Seattle BioMed, a U.S. independent nonprofit focused solely on infectious disease research, has been awarded a grant from the National Institute of Allergy and Infectious Diseases, part of the NIH, which will take a comprehensive systems approach to tuberculosis (TB) infection, harnessing the power of technology and systems biology to examine the progression from latent infection to disease. The grant will total up to $16.6 million over a five-year period.
One third of the world's population latently carries the bacterium that causes TB, and 8.7 million new cases of TB are diagnosed each year. The research will be focused on predicting which carriers will become actively ill with TB.
"Research in TB has never been more critical, and this collaboration represents an important change in how disease research is done, making a move from a ‘trial and error' approach to predictive modeling," said Alan Aderem, Ph.D., president of Seattle BioMed. "By drawing on our collective expertise, and by taking advantage of the predictive power of systems biology, we can tackle the problem of TB in an entirely new way, potentially elucidating new drug targets or informing vaccine development."
The grant integrates the experience of several scientists at Seattle BioMed, in collaboration with the Institute for Systems Biology (ISB) and ETH Zurich. The team comprises researchers from both the host side of the disease and the pathogen side, along with researchers in systems biology and biotechnology.
TB's transition from a latent infection to active disease is a complex process involving nuanced interactions between the bacterium that causes disease and the human immune system. The grant, titled "Omics of TB Disease Progression," will for the first time allow researchers to study many sides of TB infection simultaneously, uncovering the mysteries of how and in whom TB causes illness.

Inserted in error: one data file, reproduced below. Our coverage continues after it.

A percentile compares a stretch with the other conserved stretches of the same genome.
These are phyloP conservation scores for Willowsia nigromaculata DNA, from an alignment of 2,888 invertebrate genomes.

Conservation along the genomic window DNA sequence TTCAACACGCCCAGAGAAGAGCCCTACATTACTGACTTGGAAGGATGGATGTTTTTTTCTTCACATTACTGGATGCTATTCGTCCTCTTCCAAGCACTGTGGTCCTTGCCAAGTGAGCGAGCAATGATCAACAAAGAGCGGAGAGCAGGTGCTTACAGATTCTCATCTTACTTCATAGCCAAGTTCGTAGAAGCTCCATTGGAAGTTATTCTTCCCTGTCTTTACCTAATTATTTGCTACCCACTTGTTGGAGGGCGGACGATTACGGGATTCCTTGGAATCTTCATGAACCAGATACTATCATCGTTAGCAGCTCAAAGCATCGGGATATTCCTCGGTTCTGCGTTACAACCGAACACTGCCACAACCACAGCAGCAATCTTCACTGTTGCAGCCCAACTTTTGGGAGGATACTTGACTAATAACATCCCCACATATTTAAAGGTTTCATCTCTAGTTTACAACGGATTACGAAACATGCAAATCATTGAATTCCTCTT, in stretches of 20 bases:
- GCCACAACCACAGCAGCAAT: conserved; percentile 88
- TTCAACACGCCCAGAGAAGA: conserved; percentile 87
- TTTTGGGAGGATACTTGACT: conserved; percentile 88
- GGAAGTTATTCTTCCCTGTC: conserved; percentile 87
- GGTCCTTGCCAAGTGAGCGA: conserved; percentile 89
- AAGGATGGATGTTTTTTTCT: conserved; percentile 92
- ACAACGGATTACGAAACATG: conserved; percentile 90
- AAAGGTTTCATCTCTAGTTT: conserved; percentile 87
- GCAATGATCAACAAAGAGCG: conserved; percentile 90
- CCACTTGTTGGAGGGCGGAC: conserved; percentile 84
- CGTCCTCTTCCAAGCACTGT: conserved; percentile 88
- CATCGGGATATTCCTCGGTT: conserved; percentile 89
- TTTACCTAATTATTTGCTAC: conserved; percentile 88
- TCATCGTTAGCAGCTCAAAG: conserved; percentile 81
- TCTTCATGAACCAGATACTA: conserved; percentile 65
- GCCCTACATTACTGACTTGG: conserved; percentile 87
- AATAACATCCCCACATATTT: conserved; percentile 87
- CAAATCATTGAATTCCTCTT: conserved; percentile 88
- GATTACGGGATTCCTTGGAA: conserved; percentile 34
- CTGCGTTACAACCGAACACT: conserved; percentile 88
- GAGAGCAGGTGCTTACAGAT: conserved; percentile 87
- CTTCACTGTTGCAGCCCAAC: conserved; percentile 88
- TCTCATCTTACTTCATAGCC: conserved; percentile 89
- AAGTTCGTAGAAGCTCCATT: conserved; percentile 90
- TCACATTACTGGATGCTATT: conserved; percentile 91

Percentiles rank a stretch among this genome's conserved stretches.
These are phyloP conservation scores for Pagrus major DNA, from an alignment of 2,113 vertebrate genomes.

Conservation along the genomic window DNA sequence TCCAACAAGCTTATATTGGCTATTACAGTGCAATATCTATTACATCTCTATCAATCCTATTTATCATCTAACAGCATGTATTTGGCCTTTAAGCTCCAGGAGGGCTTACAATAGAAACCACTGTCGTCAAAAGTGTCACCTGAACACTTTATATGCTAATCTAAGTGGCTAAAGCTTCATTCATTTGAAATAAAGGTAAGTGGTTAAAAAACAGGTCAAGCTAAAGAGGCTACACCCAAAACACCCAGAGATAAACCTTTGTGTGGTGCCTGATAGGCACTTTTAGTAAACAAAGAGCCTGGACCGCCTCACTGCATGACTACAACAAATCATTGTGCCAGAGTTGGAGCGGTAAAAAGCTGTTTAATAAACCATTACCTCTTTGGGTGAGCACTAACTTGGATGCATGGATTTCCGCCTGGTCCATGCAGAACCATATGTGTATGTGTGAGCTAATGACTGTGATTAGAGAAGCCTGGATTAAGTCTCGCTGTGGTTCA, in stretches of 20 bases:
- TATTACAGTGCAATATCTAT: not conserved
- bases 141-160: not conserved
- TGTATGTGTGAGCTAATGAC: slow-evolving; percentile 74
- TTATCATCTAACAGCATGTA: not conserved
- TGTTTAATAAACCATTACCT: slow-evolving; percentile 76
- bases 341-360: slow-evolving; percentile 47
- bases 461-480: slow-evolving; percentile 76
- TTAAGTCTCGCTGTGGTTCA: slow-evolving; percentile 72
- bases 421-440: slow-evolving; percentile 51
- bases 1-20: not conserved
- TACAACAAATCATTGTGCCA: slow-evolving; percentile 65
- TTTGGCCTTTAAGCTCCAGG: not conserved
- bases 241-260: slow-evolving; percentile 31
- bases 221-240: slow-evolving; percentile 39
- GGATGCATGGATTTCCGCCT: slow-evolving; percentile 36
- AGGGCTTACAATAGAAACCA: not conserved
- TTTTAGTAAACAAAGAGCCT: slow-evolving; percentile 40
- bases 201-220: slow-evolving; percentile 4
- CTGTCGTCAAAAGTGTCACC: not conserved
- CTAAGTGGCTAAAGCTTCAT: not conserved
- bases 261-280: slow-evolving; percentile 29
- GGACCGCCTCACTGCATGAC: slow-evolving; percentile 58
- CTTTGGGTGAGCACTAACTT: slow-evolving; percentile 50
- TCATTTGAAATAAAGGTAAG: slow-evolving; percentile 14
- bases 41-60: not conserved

"We hope to identify genes in both humans and bugs that work together to cause disease," said David Sherman, Ph.D., Co-Principal Investigator (Co-PI) of the program and Co-PI of the Pathogen Project. "It will give us the first comprehensive picture of how TB, a notoriously elusive pathogen, progresses to disease."
Globally, someone develops active TB disease every four seconds, and someone dies from TB every 20 seconds. Drug resistance is an enormous challenge in treatment, with 3.7% of new cases and 20% of previously treated cases resistant to at least one course of drug treatment. Totally drug resistant TB has also emerged in several countries. Additionally, HIV facilitates the latent-to-active transmissions of TB because it weakens the immune system. Although TB is the second-leading infectious disease killer worldwide, and the biggest disease killer of HIV-positive people, it receives far less research funding than either HIV/AIDS or malaria.